Every tzaddik in the world has a different path of service of God, by means of one of the sefirot. One tzaddik serves God from a place of loving kindness, another from a place of might, a third from a place of beauty. This is what we learn in Kabbalah regarding the seven shepherds—Abraham, Isaac, Jacob, Moses, Aaron, Joseph, and David—each of whom illuminated the world with an emphasis on his own attribute. The same is true of every tzaddik. But Rebbe Nachum of Chernobyl served God with all ten sefirot, and thus he is ten tzaddikim, as the Ba’al Hatoldot remarked. It could be that this was also what the Ba’al Shem Tov intended when he hinted that because Rebbe Nachum was serving God on every path, he did not leave room for other tzaddikim. By means of the service of lowliness and finding what is lacking and partial in his service, however, Rebbe Nachum would be able to serve God by means of all the paths, without outshining his colleagues.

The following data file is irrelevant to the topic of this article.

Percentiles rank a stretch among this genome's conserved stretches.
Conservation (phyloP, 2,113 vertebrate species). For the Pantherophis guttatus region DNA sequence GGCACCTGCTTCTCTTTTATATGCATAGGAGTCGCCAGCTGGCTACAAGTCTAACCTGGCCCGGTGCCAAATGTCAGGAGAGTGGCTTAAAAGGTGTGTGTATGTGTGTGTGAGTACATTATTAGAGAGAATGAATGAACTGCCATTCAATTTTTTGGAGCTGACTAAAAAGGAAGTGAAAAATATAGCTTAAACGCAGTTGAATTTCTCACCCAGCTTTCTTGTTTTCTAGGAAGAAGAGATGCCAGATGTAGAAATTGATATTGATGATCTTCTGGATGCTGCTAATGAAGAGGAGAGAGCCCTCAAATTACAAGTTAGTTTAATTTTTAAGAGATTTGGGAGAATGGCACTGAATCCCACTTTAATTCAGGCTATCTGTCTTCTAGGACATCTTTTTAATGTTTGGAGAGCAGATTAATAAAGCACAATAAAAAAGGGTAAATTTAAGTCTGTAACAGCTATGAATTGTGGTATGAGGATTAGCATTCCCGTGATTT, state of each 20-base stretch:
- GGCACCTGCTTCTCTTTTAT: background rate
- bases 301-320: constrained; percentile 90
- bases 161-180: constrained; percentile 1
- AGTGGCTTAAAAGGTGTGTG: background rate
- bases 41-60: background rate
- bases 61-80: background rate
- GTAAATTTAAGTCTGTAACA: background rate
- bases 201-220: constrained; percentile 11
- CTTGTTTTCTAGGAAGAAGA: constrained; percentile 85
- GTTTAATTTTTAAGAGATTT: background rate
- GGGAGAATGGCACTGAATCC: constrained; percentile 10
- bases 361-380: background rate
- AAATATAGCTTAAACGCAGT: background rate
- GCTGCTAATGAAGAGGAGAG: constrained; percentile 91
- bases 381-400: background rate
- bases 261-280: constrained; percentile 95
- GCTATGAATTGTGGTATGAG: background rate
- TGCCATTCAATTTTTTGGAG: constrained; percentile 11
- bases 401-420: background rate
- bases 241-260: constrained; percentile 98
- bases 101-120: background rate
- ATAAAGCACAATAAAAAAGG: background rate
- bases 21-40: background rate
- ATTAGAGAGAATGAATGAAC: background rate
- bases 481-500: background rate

It is interesting to note the way that the Ba’al Shem Tov influenced Rebbe Menachem Nachum, by pulling his hat and garment from one side to the other. Special tzaddikim have the wondrous ability to exert influence in a tangible manner. They can take a person from place to place with a slight touch or pull. In this manner, the Ba’al Shem Tov playfully brought Rebbe Menachem Nachum to a place of lowliness. He did not take his own honor into regard, nor the honor of his guest. In this manner, he meant to extract him from the persona of the perfect tzaddik and pull him into this world, with all its faults and imperfections. Indeed, Rebbe Menachem Nachum’s children and grandchildren did live a holy life, surrounded by gold and silk, just as the Ba’al Shem Tov blessed him.
 Keter Shem Tov 141.
 Psalms 119:59.
 Ecclesiastes 7:20.
 Avodah Zarah 70a.